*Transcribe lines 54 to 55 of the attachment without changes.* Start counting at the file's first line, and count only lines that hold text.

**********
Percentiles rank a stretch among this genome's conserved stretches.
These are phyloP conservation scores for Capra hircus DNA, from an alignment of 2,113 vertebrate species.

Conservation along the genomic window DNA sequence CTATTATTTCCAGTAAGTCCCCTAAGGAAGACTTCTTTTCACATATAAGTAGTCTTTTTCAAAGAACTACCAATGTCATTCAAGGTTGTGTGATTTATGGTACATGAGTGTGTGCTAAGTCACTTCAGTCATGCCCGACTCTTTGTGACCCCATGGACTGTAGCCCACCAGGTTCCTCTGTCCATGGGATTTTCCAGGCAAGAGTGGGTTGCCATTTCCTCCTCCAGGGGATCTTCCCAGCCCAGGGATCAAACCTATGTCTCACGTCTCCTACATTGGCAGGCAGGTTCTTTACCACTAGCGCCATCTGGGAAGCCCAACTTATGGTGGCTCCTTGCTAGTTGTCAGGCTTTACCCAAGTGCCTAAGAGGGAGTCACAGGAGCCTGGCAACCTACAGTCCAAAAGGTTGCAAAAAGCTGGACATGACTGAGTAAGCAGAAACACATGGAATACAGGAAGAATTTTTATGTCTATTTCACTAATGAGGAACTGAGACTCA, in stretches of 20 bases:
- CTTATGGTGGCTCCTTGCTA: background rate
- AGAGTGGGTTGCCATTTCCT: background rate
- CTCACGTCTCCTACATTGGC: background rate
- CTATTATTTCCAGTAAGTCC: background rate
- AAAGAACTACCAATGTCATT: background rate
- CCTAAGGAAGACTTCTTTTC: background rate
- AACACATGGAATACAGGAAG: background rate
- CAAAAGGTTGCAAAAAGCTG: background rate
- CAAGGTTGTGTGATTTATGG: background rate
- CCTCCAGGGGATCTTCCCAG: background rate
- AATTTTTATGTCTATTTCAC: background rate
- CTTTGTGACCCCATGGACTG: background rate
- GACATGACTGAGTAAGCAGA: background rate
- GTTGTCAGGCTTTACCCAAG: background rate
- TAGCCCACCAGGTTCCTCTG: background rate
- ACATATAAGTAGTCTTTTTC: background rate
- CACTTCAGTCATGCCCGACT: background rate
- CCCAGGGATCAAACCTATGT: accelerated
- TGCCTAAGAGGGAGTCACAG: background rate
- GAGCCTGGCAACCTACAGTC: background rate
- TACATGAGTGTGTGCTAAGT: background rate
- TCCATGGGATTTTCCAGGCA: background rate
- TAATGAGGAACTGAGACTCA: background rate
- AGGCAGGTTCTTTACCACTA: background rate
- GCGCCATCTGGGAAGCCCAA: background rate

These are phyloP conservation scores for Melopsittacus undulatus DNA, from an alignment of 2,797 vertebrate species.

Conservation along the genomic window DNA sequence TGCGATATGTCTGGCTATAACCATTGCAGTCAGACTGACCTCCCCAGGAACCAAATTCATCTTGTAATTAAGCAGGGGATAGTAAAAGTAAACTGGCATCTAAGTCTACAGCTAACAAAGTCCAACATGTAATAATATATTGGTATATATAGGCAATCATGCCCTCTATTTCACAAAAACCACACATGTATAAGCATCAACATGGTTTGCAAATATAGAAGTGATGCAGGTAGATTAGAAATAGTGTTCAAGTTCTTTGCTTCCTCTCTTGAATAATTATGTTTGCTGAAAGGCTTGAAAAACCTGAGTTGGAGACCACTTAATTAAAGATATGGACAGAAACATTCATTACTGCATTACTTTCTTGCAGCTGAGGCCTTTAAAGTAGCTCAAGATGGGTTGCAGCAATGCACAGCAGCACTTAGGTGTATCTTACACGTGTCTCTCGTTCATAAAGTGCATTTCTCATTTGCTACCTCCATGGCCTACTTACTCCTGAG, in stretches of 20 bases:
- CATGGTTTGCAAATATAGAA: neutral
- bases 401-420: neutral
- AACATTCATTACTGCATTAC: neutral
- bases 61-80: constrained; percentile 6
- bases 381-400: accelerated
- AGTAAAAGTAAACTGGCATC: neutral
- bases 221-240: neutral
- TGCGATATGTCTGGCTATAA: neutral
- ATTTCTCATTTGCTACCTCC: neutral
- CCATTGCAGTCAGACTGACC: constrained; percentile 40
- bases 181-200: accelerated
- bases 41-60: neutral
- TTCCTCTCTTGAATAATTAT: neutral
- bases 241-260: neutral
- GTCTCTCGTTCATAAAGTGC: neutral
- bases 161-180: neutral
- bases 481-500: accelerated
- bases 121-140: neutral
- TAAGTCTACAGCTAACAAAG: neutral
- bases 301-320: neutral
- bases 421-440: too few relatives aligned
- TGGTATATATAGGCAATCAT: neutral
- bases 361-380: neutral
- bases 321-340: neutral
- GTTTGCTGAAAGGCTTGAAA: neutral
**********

- bases 321-340: neutral
- GTTTGCTGAAAGGCTTGAAA: neutral